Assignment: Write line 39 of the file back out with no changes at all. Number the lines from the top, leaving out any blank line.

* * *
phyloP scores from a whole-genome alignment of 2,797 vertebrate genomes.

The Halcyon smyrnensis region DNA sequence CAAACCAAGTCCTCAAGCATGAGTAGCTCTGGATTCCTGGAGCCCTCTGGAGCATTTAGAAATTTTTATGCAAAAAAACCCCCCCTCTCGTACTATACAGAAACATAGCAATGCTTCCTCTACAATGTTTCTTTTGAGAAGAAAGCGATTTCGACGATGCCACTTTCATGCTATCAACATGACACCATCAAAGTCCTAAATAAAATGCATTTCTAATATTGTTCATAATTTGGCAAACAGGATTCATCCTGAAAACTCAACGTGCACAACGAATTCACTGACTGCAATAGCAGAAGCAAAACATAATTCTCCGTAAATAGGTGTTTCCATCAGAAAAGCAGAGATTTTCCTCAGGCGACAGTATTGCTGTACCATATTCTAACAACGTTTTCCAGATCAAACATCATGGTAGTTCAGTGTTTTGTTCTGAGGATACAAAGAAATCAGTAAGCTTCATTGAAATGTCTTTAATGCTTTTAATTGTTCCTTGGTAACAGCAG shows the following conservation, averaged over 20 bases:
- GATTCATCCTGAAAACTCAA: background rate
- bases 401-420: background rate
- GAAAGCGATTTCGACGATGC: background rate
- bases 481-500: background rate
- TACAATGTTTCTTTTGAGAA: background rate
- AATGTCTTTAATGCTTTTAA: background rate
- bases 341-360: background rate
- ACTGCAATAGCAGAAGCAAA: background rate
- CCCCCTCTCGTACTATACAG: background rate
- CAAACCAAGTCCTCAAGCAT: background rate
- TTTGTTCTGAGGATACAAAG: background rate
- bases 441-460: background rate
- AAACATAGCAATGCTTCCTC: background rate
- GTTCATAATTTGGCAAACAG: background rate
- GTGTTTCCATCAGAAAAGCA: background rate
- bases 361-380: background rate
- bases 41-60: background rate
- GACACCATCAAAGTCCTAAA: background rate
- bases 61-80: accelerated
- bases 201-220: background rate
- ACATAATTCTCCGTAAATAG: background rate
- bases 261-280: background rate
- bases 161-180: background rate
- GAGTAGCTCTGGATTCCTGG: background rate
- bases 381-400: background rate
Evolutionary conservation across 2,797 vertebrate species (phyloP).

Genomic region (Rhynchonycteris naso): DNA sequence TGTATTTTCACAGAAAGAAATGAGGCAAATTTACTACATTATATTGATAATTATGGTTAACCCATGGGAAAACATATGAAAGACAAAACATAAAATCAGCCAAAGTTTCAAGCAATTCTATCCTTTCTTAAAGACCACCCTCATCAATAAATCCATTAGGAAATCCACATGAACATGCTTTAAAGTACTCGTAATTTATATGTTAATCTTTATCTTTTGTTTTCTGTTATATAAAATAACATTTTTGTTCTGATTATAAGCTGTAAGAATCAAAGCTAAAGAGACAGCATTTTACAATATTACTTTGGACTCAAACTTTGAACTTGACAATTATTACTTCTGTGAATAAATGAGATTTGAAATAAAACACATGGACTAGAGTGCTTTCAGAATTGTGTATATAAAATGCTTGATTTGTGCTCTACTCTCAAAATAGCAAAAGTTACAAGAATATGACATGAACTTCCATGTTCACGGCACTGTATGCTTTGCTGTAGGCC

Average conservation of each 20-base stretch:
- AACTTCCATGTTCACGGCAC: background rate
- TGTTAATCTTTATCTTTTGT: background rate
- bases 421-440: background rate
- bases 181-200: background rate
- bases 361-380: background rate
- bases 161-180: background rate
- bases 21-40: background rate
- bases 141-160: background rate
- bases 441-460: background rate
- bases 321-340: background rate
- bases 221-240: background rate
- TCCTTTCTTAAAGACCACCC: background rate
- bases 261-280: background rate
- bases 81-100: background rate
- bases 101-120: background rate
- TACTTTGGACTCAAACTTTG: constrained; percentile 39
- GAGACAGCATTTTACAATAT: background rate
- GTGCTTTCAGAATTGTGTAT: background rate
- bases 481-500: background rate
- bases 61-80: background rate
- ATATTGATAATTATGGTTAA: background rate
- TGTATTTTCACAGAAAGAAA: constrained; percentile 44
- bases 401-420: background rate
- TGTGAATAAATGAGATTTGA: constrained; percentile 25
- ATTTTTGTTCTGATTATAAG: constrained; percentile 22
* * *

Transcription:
- bases 441-460: background rate